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Math Help - Dominant term help

  1. #1
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    Dominant term help

    Hi everyone.

    I have the below sequence and I'm confused as to what is it's dominant term.

    Dominant term help-spock.gif n = 1,2........

    Is it n^5 as the n^6 is (1/n^6)?

    Apologies in advance as I don't think this is classed as an advanced algebra question
    Last edited by jennybee; March 9th 2013 at 04:41 AM.
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  2. #2
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    Re: Dominant term help

    Yes, it is x^5, because \frac{1}{n^6}=n^{-6}.
    Thanks from jennybee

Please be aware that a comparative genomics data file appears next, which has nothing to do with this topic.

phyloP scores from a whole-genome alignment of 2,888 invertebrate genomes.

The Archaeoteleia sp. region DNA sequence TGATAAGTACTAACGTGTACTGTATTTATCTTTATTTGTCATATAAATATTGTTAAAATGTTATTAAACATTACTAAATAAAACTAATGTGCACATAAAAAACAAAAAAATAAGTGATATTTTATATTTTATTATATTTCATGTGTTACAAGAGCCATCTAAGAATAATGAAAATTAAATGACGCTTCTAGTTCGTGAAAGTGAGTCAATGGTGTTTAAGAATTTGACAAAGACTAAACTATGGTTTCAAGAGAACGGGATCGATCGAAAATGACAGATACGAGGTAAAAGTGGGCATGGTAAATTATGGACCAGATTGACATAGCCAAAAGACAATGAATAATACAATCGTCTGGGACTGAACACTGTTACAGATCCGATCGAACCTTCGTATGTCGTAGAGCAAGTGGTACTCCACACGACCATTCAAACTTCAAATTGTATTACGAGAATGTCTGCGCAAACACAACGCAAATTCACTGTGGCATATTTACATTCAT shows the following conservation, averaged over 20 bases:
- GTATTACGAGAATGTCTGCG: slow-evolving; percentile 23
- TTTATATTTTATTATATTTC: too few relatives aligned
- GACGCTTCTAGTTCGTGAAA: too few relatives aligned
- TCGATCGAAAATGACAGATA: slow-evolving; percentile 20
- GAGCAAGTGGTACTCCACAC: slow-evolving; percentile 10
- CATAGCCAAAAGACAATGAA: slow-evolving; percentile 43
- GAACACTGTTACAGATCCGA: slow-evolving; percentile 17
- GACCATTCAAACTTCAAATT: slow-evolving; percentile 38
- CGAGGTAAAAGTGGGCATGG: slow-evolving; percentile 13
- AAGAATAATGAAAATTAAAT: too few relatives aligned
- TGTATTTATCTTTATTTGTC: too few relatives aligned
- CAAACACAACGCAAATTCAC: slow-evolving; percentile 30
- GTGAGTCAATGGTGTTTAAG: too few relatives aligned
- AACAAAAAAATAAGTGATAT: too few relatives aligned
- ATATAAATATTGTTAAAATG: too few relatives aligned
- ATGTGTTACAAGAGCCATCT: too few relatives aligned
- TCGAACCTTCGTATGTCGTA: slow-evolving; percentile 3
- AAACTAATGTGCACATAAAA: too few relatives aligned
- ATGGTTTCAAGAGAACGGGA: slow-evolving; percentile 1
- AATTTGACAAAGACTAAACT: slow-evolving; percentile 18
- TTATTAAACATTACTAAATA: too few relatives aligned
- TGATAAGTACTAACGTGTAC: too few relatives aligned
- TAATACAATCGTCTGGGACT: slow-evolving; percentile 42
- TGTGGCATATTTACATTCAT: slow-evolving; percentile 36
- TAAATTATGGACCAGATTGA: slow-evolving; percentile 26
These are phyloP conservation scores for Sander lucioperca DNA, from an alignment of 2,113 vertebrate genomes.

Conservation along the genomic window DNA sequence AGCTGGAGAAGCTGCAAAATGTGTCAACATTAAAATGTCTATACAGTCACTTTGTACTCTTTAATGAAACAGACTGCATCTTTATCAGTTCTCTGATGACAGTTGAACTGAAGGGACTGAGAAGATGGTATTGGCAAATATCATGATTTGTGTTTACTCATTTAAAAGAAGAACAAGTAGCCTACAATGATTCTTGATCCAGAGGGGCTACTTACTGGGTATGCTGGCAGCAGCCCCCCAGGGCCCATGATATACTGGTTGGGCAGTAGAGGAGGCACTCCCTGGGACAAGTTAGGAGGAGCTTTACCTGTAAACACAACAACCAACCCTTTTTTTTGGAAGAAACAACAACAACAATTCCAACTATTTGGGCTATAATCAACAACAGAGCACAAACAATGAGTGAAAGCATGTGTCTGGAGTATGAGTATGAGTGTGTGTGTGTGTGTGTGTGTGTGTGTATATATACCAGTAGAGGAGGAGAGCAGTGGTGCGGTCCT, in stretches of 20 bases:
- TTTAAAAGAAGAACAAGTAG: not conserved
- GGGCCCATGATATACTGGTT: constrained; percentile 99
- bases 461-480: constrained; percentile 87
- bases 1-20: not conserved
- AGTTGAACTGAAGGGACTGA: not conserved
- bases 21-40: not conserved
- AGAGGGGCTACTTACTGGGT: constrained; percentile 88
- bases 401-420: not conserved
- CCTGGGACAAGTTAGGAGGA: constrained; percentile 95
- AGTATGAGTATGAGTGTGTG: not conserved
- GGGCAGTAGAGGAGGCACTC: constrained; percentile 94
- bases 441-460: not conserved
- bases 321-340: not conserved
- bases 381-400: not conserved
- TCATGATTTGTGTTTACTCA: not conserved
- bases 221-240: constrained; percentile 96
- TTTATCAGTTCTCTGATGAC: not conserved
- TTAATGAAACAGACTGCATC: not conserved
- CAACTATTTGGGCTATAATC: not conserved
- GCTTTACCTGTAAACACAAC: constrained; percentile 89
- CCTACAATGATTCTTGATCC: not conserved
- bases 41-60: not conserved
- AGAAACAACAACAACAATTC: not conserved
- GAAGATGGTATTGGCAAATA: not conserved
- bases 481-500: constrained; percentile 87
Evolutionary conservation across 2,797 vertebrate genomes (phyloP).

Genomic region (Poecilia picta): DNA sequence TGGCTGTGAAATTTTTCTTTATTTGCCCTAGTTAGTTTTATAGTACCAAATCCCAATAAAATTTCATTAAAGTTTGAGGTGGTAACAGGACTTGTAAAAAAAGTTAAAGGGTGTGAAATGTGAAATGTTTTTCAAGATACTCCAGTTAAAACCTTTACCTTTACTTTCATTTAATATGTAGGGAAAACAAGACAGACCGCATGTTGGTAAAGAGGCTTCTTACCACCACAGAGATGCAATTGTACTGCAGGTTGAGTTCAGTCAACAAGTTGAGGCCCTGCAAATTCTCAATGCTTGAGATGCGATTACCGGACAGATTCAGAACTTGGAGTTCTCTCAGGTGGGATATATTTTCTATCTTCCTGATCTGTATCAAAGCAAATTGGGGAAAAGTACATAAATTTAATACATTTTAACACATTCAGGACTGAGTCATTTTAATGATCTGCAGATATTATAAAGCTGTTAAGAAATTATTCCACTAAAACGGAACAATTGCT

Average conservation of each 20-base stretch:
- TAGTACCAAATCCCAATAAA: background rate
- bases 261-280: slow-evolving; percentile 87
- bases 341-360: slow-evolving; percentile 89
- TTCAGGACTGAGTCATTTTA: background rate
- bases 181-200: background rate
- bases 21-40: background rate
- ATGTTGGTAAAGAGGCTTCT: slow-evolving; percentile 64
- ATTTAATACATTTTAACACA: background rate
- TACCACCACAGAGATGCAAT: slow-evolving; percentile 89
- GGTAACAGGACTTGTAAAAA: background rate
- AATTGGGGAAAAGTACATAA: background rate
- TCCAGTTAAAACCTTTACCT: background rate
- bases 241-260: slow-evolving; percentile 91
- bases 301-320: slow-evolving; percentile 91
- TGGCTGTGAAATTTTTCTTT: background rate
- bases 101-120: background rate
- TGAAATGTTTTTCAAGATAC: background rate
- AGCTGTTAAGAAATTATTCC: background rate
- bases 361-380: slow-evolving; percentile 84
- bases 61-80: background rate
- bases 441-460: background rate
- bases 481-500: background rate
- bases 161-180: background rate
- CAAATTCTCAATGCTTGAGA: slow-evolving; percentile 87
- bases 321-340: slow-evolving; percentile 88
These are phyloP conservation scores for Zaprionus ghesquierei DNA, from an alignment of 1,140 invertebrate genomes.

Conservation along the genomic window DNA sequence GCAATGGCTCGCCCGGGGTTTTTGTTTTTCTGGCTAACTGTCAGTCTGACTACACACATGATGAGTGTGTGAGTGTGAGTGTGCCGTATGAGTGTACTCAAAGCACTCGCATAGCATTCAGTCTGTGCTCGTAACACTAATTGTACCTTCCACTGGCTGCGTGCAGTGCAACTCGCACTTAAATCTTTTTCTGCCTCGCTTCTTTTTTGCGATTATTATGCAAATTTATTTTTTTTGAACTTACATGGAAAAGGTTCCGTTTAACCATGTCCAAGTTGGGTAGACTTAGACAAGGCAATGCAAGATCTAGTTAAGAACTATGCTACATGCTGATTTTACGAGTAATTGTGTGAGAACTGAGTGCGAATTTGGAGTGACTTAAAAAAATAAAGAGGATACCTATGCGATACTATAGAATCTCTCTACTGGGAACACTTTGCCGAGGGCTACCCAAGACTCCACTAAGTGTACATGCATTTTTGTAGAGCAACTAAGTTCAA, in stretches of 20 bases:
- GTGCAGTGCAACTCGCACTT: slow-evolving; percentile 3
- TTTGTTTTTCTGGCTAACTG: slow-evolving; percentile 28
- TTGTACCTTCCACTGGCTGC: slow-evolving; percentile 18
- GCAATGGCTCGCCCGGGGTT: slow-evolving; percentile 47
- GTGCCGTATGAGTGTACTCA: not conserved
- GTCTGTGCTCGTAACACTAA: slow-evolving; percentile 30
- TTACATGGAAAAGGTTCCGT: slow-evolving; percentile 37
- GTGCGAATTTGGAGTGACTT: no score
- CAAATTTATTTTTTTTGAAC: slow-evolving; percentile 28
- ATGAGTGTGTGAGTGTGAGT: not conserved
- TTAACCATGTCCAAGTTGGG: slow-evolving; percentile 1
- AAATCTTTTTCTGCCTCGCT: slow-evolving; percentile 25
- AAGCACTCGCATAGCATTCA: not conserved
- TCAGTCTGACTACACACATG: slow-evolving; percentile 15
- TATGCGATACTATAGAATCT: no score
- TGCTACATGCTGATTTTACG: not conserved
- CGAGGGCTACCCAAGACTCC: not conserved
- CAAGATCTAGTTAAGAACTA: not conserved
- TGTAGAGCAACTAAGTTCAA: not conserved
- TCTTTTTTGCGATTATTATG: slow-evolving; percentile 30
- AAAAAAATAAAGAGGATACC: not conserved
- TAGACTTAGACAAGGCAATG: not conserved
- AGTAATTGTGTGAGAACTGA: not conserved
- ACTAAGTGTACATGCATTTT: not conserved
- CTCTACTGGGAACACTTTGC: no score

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  3. #3
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    Re: Dominant term help

    Thankyou
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  4. #4
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    Re: Dominant term help

    If your ultimate objective is to find the limit, as n goes to infinity, divide both numerator and denominator by the "dominant" term, x^5.
    Thanks from jennybee
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  5. #5
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    Re: Dominant term help

    Quote Originally Posted by HallsofIvy View Post
    If your ultimate objective is to find the limit, as n goes to infinity, divide both numerator and denominator by the "dominant" term, x^5.
    That was what I did next , then apply the combination rules which gave me the limit to be 2.
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